I once met somebody who worked for a company that designed airplane parts. She said the most dangerous day of the year was the Monday before the college basketball tournament, because everybody in the firm – for that matter, most Americans with access to a computer – was busy filling out brackets.
It was bad enough that the company computers ran slow, she said – everybody ducking low in their cubicles, looking for upsets.
What made it worse, she said, was that she suspected the intricate calculations were affected by the preoccupation with the madness. Mistakes were being made on slow computers, she feared. And what if they affected the curve of a wing, the snugness of a rivet?
It was like the old automotive truism about not buying a car built on Monday. And for that matter, don’t buy a car built on Friday. Now we had to worry about airplanes planned on the Monday of madness?
I have no way of knowing how right she was. (She was not a sports fan, I got that point pretty clearly.)
However, I was reminded of that conversation on Monday when I filed what I thought was a fairly lucid critique of the HBO film about the 2008 McCain-Palin campaign.
The hits for that posting were 300 percent below my normal cadre of staunch loyalists.
Where was everybody? Picking Syracuse to go all the way before Fab Melo was dropped for academic deficiencies?
Maybe nothing will be normal for the next three weeks. Sunspots? Global warming? No, the N.C.A.A. tournament.
I’m watching Napoli-Chelsea on Wednesday, not filing.
Just hope that woman from the aviation company was exaggerating.
Berkeley Square Photo by Hassan of Yorkshire
Even while I’m typing something else, I can hear the electronic ping of the messages, over the transom.
My friends and family post songs and photos, poems and videos. We all know the blessing of having friends in Brazil and Japan, Canada and Mexico.
It’s so easy these days.
My new email friend, Hassan in Yorkshire, writes about soccer and justice and music. There’s a common thread, I am sure.
The other day he sent me a photo from visiting London in snow. I’ve been to London, what, 50 times and have never seen snow. But there it was, Berkeley Square. My wife and I have walked uphill through that square at night, usually around 10:30, after the National Theatre, and we were tired and happy. But never in snow.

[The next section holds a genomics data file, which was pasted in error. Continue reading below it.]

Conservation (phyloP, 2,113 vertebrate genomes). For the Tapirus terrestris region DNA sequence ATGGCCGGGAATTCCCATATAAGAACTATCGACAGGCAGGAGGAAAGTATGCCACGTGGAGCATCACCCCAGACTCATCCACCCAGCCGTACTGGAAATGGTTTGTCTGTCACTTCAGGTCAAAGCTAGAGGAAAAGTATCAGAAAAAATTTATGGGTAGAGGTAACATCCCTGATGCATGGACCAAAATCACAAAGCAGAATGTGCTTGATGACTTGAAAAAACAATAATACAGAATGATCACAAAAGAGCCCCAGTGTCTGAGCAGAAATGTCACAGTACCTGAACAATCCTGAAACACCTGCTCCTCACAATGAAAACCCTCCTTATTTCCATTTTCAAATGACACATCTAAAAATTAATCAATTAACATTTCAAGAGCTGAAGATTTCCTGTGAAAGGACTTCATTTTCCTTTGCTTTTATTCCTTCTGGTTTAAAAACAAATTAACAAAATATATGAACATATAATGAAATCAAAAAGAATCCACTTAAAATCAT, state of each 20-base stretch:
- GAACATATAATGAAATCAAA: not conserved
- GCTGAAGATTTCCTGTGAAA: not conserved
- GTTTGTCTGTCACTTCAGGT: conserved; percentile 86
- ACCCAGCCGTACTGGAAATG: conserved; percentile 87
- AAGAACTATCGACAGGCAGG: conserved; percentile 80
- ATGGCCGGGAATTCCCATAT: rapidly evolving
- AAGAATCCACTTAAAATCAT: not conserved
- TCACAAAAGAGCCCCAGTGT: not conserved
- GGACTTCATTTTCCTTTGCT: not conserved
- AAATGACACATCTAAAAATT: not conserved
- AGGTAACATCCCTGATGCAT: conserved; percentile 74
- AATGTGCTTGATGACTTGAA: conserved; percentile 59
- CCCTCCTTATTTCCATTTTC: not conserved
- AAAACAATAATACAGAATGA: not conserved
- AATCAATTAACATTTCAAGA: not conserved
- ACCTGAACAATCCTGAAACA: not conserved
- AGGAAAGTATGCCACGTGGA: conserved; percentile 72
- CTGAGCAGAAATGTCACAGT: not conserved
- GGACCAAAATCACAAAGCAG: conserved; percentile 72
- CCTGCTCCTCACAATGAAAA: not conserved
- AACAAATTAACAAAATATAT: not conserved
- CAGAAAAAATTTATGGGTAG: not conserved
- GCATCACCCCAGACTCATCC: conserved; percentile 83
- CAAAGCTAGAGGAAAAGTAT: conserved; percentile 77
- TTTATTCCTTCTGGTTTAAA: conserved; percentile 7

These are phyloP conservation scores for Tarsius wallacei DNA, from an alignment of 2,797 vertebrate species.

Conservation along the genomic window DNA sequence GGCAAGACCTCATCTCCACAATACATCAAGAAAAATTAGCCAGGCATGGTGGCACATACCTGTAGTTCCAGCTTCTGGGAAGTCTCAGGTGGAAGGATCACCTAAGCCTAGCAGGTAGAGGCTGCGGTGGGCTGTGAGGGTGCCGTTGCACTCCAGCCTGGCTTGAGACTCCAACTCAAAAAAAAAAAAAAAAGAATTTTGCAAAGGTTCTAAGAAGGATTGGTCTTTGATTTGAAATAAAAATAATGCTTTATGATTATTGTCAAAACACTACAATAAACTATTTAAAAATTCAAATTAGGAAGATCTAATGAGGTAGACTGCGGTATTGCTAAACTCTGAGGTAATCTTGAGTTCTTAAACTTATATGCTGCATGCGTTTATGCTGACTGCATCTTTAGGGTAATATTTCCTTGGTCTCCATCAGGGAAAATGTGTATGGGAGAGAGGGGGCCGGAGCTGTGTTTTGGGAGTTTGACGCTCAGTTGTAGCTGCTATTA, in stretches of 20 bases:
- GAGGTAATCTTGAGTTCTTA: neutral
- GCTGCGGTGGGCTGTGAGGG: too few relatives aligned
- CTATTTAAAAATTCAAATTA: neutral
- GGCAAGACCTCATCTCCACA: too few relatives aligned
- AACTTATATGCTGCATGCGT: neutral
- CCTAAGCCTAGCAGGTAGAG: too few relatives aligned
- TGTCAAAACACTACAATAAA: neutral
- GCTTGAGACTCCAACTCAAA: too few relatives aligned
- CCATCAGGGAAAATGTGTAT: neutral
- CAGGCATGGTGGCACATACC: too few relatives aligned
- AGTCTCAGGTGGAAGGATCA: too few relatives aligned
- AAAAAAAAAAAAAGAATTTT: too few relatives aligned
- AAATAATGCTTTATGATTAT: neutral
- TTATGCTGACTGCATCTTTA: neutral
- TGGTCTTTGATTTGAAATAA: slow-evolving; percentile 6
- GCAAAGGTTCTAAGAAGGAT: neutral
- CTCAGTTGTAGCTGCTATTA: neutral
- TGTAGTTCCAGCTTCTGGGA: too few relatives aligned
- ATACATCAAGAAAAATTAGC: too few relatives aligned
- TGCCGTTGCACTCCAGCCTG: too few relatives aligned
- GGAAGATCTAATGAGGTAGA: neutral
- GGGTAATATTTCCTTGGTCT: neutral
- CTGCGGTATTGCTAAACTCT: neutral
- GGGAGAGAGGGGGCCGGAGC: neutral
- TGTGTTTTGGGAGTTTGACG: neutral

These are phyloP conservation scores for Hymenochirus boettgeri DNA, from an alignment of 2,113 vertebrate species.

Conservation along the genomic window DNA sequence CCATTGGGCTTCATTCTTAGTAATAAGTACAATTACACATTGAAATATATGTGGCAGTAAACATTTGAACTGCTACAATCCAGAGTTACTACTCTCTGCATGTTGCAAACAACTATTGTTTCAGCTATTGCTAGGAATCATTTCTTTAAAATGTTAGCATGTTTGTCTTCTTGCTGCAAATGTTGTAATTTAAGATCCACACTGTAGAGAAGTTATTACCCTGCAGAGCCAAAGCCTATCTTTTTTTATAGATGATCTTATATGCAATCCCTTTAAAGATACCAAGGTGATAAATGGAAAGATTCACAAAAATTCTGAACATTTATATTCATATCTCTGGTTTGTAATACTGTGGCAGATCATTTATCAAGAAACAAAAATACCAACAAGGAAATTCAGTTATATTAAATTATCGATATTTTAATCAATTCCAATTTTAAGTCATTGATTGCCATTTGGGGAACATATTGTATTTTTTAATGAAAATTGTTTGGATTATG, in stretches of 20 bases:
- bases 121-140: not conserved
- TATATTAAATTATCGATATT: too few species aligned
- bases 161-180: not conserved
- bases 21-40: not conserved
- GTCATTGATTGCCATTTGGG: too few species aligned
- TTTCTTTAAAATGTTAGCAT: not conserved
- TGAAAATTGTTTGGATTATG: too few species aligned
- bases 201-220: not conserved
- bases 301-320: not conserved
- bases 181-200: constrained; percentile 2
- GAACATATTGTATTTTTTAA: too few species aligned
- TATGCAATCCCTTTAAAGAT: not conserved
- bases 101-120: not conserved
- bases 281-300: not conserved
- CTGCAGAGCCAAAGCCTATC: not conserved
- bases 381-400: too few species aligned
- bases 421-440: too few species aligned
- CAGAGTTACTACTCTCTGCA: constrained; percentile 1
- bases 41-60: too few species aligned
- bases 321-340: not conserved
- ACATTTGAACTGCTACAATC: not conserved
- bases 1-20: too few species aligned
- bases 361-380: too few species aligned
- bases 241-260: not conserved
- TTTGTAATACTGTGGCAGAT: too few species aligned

Hassan knows I consider Nina Simone one of the great masters. He found a video of her signature piano -- you always know it’s Simone, before she even sings a note. Somehow, she makes bells peal in a riff from Good King Wenceslas before drifting into Little Girl Blue.
In this amazing new electronic age, a gift from Yorkshire,
This web site is a projection of what I know best, from all my fun decades in journalism. I write something and, great googamooga, it gets published. On line, but published.
I do not understand Twitter. I don’t know who is talking to whom. I don’t know the difference between Followers and Following and Followed.
I feel like a bloke who mistakenly wanders into a dark room and becomes aware of an orgy going on. (Plato’s Re-Tweet?) I don’t know who is doing what, and to whom -- and why? But it is most certainly going on.
I know people tweet. In the past year or two, I have sat in baseball press boxes (nobody argues anymore) and watched my talented young colleagues who do such good work hunched over little devices, twiddling their thumbs in controlled fashion. Occasionally, somebody chimes up: “Good one.”
The other day, my web guru enrolled me in Twitter; she says hundreds of people signed up Tuesday. I am stunned, and honored, and confused. I will try to live up to expectations.
Which are? (Comments welcome)